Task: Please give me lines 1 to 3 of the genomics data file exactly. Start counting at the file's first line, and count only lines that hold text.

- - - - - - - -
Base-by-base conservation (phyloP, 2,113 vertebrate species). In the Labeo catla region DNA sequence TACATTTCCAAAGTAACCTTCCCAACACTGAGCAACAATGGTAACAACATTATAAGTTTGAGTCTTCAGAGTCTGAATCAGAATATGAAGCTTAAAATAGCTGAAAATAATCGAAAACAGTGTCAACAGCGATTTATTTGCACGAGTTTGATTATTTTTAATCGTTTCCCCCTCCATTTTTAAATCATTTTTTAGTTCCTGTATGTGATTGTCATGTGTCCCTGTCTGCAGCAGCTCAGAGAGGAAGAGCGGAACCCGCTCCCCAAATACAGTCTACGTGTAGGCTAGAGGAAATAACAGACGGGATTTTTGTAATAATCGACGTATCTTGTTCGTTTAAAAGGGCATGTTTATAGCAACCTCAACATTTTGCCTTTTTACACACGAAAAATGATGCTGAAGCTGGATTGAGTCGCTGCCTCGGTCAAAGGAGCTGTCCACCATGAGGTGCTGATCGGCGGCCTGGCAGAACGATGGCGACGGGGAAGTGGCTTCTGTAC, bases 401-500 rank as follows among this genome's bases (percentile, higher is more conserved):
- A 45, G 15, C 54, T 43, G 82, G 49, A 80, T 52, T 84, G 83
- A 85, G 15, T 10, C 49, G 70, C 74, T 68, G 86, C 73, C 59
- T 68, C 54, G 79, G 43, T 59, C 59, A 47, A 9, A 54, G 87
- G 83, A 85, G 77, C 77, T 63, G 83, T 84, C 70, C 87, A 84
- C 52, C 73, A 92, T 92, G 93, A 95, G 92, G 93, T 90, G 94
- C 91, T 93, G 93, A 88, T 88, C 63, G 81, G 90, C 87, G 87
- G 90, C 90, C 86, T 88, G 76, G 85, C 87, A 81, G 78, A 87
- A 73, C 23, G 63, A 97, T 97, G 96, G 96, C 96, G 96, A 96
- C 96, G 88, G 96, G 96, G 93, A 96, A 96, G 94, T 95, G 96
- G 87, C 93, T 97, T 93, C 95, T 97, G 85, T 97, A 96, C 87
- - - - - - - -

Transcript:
Base-by-base conservation (phyloP, 2,113 vertebrate species). In the Labeo catla region DNA sequence TACATTTCCAAAGTAACCTTCCCAACACTGAGCAACAATGGTAACAACATTATAAGTTTGAGTCTTCAGAGTCTGAATCAGAATATGAAGCTTAAAATAGCTGAAAATAATCGAAAACAGTGTCAACAGCGATTTATTTGCACGAGTTTGATTATTTTTAATCGTTTCCCCCTCCATTTTTAAATCATTTTTTAGTTCCTGTATGTGATTGTCATGTGTCCCTGTCTGCAGCAGCTCAGAGAGGAAGAGCGGAACCCGCTCCCCAAATACAGTCTACGTGTAGGCTAGAGGAAATAACAGACGGGATTTTTGTAATAATCGACGTATCTTGTTCGTTTAAAAGGGCATGTTTATAGCAACCTCAACATTTTGCCTTTTTACACACGAAAAATGATGCTGAAGCTGGATTGAGTCGCTGCCTCGGTCAAAGGAGCTGTCCACCATGAGGTGCTGATCGGCGGCCTGGCAGAACGATGGCGACGGGGAAGTGGCTTCTGTAC, bases 401-500 rank as follows among this genome's bases (percentile, higher is more conserved):
- A 45, G 15, C 54, T 43, G 82, G 49, A 80, T 52, T 84, G 83
- A 85, G 15, T 10, C 49, G 70, C 74, T 68, G 86, C 73, C 59